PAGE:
WASHINGTON (AP) - President Barack Obama's landmark health care overhaul appears headed for a Supreme Court ruling as the presidential election season hits full stride in the coming year.
The health care law affecting virtually every American is sure to figure prominently in President Barack Obama's campaign for re-election. Republican contenders are already assailing it in virtually every debate and speech.
The administration on Wednesday formally appealed a ruling by the federal appeals court in Atlanta that struck down the law's core requirement that Americans buy health insurance or pay a penalty beginning in 2014. The administration said the appeals court decision declaring the law's central provision unconstitutional was "fundamentally flawed."
At the same time, however, the winners in that appellate case, 26 states and the National Federation of Independent Business, also asked for high court review Wednesday, saying the entire law, and not just the individual insurance mandate, should be struck down.
The Supreme Court almost always weighs in when a lower court has struck down all or part of a federal law, to say nothing of one that aims to extend insurance coverage to more than 30 million Americans.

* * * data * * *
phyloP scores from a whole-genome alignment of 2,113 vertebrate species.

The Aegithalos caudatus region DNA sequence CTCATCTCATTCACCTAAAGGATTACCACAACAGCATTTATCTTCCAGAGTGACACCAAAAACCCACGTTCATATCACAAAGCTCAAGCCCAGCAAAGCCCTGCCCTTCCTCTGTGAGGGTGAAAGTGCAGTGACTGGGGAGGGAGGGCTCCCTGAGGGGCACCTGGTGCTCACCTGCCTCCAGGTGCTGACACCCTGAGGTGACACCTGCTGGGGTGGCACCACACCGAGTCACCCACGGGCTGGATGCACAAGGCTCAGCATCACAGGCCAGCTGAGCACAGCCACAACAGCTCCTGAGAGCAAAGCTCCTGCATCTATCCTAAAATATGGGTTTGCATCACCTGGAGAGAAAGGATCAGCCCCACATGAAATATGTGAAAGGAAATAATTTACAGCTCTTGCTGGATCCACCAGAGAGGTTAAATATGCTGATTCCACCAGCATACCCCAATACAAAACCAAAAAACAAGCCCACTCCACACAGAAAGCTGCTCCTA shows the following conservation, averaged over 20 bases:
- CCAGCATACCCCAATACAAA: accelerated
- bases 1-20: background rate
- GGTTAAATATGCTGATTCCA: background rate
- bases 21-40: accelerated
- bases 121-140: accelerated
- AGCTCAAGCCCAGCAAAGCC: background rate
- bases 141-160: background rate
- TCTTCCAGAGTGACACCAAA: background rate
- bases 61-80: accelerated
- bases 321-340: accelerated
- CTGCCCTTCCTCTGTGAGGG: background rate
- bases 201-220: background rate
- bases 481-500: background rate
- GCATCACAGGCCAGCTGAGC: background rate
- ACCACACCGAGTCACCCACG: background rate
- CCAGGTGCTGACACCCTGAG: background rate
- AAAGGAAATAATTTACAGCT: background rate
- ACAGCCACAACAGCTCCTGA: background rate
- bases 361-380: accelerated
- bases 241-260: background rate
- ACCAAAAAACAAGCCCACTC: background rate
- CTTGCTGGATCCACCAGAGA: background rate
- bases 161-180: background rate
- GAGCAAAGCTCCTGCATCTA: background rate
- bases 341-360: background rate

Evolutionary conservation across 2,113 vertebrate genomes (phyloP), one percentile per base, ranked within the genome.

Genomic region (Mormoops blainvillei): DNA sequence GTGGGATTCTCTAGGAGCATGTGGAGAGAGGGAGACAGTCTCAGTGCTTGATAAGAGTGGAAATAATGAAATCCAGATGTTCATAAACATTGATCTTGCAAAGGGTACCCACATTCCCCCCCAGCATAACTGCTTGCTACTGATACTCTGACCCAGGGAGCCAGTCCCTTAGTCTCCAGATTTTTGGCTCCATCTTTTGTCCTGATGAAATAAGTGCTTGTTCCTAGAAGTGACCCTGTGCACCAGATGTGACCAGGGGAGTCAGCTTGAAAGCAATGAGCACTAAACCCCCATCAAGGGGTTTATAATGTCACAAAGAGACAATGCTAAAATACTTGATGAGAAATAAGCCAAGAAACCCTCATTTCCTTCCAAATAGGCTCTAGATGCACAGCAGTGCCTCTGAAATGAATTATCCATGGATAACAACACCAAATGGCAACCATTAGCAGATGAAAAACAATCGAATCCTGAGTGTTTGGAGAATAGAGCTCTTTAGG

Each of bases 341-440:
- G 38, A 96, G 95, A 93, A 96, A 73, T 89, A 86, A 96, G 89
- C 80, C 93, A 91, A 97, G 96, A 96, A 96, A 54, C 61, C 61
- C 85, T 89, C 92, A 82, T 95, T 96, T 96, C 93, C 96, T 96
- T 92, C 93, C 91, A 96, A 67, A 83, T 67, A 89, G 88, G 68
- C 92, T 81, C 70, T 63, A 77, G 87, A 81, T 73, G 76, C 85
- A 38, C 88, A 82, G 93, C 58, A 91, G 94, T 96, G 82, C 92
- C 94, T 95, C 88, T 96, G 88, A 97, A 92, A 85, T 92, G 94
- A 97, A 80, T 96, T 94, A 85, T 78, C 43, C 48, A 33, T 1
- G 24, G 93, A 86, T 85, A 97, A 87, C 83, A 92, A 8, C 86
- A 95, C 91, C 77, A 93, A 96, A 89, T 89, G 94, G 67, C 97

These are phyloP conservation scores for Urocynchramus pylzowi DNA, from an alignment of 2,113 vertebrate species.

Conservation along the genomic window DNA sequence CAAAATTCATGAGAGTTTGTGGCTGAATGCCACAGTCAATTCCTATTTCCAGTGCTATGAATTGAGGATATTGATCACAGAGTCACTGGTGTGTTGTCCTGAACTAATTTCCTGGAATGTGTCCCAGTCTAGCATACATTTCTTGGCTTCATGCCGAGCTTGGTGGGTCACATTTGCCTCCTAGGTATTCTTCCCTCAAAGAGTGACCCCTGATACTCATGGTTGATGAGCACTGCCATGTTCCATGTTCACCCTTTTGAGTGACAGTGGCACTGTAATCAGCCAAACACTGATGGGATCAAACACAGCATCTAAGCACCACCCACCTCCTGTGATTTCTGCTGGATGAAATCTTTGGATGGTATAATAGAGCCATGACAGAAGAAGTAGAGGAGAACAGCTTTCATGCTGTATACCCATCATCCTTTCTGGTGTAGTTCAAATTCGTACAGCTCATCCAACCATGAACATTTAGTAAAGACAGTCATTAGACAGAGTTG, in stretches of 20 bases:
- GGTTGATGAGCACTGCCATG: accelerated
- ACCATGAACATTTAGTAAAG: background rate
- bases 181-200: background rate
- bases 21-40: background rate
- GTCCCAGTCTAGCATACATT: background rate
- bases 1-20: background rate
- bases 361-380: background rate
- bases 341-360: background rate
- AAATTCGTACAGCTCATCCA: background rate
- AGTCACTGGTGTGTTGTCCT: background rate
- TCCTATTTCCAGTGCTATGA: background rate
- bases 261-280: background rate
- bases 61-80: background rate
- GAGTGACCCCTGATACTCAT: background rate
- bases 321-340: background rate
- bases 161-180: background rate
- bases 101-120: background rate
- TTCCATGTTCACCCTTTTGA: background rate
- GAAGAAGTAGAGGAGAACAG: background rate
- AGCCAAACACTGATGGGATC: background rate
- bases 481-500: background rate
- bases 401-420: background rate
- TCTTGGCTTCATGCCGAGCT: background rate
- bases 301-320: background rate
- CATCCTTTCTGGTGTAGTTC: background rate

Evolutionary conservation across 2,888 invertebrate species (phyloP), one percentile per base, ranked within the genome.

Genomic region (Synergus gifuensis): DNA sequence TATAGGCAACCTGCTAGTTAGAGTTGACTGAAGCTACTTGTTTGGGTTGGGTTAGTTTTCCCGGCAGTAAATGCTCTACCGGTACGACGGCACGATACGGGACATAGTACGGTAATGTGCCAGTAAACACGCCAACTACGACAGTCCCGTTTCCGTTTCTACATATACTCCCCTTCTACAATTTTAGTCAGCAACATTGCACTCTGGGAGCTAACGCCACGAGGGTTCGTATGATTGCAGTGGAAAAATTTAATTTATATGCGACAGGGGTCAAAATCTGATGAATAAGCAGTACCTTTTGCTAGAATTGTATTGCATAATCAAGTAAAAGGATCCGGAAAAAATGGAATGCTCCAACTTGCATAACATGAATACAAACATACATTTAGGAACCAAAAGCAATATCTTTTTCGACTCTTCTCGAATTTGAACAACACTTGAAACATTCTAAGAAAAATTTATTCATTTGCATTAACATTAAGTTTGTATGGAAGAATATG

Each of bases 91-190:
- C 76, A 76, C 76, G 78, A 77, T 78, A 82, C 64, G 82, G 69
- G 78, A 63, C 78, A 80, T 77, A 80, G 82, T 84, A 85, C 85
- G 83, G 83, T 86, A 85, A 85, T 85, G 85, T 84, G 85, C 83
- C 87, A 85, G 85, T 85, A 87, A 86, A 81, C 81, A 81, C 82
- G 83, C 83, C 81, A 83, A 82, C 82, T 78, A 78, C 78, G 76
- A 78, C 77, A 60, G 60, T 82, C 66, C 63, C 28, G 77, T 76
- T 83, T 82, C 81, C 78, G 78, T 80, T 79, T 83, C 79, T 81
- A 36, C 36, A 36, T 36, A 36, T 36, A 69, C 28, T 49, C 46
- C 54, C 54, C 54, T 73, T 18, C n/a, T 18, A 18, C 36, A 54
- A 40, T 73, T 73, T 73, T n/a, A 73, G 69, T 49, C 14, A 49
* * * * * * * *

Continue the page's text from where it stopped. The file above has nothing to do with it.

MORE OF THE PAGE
The bigger question had been the timing.
The administration's filing makes it more likely that the case will be heard and decided in the term that begins next week.
Repeating arguments it has made in courts across the country in response to many challenges to the law, the administration said Congress was well within its constitutional power to enact the insurance requirement.
Disagreeing with that, the 26 states and the business group said in their filings that the justices should act before the 2012 presidential election because of uncertainty over costs and requirements.